White supremacists returned to Charlottesville this weekend, almost two months after neo-Nazis violently clashed with anti-fascism protesters in the university town.

Alt-right founder Richard Spencer led dozens of his supporters in a torchlit march through the city on Saturday night (7 October).

Around 50 white supremacists gathered at Emancipation Park, where the statue of Confederate General Robert E. Lee stands, at around 7.40pm (11.40 pm GMT), police said.

Dressed in white shirts and wielding torches, they chanted: "You will not replace us. You will not erase us."

"Hello, Charlottesville. We have a message. We're back and we're going to keep coming back," one speaker said.

Virginia authorities condemned Spencer's decision to return to Charlottesville following the deadly protest in August. 32-year-old Heather Heyer was killed in the clashes on 12 August after white supremacist James Fields ploughed his car into her. His high school teacher and former classmates described Fields as a "Nazi sympathiser."

The city's mayor, Mike Signer, ordered the white supremacists to leave Charlottesville.

"Another despicable visit by neo-Nazi cowards. You're not welcome here! Go home! Meantime we're looking at all our legal options. Stay tuned," he wrote on Twitter.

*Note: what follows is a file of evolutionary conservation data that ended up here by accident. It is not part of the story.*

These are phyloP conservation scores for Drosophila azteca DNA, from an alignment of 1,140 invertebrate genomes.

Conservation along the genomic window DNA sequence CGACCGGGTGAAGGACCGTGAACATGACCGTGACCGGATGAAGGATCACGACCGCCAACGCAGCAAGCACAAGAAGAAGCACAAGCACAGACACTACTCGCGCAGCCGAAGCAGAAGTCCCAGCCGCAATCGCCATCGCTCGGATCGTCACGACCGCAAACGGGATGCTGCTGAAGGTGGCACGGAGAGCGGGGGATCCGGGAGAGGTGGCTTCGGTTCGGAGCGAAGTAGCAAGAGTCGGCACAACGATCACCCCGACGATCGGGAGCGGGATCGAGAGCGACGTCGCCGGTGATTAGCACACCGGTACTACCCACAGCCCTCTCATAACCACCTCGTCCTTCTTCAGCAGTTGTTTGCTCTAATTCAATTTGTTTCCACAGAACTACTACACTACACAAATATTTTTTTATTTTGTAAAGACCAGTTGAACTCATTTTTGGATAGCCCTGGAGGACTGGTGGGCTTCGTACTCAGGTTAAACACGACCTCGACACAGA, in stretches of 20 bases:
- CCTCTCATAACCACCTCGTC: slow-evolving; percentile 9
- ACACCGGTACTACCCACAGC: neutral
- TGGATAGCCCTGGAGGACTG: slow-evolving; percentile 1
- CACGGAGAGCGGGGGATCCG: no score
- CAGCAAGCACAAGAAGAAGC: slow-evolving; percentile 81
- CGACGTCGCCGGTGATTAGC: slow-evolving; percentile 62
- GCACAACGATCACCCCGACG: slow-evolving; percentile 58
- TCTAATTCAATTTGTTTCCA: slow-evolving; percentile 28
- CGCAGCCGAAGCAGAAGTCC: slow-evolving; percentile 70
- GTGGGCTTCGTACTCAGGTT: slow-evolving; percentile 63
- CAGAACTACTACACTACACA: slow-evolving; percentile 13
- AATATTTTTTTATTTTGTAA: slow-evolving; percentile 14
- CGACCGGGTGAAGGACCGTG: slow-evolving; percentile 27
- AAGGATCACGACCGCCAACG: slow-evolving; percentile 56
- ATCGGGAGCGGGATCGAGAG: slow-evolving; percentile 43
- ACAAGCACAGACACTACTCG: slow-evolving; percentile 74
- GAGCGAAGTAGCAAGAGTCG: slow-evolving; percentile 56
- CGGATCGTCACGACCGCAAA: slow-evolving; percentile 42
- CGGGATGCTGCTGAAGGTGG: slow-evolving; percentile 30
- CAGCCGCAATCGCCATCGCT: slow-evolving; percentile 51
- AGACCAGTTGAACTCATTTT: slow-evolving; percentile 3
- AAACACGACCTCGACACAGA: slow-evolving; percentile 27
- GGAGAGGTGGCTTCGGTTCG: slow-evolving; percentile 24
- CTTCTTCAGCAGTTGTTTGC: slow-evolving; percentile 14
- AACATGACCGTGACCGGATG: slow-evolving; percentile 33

Spencer described the march as a "great success."

"It was a planned flash mob," he said, according to the Washington Post. "We wanted to prove that we came in peace in May, we came in peace in August, and we come again in peace. Our identity matters. We are not going to stand by and allow people to tear down these symbols of our history and our people – and we're going to do this again," he added.

After the rally, the group boarded a bus and left the city escorted by police cars.

Virginia Governor Terry McAuliffe said on Twitter: "We are monitoring this situation as we continue to oppose these racists and their message of hate."